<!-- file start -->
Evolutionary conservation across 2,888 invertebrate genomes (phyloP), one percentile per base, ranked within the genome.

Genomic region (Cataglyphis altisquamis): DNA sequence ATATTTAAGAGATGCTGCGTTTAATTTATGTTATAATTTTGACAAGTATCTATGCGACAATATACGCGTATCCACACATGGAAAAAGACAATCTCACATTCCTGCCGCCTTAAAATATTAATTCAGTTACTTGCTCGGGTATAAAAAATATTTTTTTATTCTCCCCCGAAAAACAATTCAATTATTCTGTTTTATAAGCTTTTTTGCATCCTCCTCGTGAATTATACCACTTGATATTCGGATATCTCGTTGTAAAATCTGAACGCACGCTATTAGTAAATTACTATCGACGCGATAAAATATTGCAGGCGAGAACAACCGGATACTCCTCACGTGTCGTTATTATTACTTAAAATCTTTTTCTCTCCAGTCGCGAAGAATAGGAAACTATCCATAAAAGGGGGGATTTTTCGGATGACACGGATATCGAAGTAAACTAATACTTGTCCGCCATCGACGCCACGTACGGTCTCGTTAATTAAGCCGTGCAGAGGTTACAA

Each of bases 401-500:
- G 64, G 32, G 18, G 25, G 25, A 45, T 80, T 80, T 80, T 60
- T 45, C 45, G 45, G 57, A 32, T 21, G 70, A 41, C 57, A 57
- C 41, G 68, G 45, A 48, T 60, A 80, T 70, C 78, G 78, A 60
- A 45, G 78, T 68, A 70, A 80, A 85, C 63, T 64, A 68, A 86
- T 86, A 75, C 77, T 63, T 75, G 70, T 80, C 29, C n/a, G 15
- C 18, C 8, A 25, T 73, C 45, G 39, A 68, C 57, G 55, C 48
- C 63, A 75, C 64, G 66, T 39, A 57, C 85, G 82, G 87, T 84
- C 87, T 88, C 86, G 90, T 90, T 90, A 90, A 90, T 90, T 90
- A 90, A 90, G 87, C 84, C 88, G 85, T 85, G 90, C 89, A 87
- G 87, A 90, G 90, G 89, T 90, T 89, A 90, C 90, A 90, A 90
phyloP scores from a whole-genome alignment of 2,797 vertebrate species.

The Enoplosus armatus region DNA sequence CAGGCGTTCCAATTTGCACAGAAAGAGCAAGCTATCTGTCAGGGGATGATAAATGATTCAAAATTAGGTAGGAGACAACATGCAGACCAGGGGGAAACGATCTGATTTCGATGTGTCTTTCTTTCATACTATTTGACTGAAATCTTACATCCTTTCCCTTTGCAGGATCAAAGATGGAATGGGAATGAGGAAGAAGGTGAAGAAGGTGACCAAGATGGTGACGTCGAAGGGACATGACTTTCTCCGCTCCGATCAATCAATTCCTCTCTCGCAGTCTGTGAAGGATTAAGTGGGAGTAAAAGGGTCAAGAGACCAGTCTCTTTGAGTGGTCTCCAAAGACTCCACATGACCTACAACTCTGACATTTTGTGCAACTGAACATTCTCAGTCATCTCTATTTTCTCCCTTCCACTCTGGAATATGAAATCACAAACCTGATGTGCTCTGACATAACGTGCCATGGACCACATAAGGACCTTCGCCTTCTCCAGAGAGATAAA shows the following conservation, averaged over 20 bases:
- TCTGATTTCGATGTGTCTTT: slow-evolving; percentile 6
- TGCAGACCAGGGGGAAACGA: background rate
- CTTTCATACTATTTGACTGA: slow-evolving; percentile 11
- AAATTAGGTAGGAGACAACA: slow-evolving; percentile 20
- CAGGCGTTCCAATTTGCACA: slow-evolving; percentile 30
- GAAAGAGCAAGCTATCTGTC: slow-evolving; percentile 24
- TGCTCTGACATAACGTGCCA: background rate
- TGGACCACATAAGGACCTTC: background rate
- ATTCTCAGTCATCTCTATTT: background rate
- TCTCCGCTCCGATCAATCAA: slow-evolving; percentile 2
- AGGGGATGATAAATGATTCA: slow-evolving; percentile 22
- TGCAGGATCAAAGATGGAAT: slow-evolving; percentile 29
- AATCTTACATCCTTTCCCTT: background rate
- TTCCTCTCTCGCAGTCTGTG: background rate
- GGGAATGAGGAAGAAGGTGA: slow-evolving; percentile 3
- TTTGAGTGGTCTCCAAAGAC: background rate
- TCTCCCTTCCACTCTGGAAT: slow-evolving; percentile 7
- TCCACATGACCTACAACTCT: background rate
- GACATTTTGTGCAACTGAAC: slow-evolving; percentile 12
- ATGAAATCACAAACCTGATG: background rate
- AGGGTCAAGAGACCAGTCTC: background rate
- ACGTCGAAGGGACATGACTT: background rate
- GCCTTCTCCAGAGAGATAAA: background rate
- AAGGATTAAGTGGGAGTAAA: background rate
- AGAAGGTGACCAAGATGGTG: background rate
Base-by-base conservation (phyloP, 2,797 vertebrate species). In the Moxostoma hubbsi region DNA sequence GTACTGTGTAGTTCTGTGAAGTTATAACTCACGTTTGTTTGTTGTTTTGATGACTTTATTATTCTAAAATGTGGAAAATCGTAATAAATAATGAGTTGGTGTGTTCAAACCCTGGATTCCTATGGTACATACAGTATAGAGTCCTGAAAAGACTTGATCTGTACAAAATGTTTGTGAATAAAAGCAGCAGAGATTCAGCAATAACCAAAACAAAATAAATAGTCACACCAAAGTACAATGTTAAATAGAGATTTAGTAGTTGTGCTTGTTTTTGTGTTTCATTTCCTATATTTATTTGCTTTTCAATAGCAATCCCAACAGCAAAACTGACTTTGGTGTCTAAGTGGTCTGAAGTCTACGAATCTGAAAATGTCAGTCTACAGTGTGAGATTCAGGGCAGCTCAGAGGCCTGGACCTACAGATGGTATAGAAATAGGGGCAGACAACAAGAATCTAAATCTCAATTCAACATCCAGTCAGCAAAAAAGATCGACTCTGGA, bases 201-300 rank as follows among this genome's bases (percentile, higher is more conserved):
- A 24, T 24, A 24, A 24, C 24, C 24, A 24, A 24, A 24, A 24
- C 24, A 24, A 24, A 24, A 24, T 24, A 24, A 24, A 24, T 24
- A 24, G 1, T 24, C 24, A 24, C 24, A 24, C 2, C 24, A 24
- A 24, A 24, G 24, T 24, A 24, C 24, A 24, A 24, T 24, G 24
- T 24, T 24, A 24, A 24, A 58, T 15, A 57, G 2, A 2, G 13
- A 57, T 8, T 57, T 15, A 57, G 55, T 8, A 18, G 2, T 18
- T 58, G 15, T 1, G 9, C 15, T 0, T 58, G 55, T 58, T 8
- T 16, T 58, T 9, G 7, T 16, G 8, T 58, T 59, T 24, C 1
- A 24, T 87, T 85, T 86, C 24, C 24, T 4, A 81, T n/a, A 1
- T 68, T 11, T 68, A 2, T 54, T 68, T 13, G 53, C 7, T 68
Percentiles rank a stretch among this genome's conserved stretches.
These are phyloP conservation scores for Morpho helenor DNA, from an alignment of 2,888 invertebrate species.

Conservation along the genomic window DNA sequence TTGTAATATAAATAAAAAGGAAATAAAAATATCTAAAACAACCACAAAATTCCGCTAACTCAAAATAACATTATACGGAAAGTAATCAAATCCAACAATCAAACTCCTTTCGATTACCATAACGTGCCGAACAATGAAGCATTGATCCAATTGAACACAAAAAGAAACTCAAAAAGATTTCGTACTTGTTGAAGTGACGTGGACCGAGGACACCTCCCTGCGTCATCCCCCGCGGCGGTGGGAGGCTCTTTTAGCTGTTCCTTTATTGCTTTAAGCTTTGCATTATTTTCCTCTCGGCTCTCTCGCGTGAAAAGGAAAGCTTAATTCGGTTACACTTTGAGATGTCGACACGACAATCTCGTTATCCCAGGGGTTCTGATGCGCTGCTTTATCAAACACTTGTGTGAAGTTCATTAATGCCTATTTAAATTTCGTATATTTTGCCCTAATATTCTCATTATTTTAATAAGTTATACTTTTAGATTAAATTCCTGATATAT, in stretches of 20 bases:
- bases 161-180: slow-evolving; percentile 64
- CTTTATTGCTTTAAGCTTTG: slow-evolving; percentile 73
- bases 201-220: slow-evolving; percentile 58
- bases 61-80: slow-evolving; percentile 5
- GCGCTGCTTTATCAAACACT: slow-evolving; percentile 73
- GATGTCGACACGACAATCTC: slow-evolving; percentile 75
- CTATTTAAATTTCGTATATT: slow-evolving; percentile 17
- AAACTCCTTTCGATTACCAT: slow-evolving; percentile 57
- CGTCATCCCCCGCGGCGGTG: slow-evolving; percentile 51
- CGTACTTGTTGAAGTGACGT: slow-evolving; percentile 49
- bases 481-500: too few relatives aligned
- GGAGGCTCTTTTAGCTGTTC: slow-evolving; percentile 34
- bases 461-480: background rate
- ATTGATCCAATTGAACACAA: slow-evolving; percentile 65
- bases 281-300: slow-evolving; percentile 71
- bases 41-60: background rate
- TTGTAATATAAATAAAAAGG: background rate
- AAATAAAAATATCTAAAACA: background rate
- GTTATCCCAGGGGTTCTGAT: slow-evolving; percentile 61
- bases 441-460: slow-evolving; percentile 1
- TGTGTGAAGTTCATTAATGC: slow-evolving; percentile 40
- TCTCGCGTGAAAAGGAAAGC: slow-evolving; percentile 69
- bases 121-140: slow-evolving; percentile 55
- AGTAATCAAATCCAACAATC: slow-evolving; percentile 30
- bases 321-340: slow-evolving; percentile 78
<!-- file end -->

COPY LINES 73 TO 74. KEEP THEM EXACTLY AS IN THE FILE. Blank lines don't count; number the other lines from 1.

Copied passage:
- GTTATCCCAGGGGTTCTGAT: slow-evolving; percentile 61
- bases 441-460: slow-evolving; percentile 1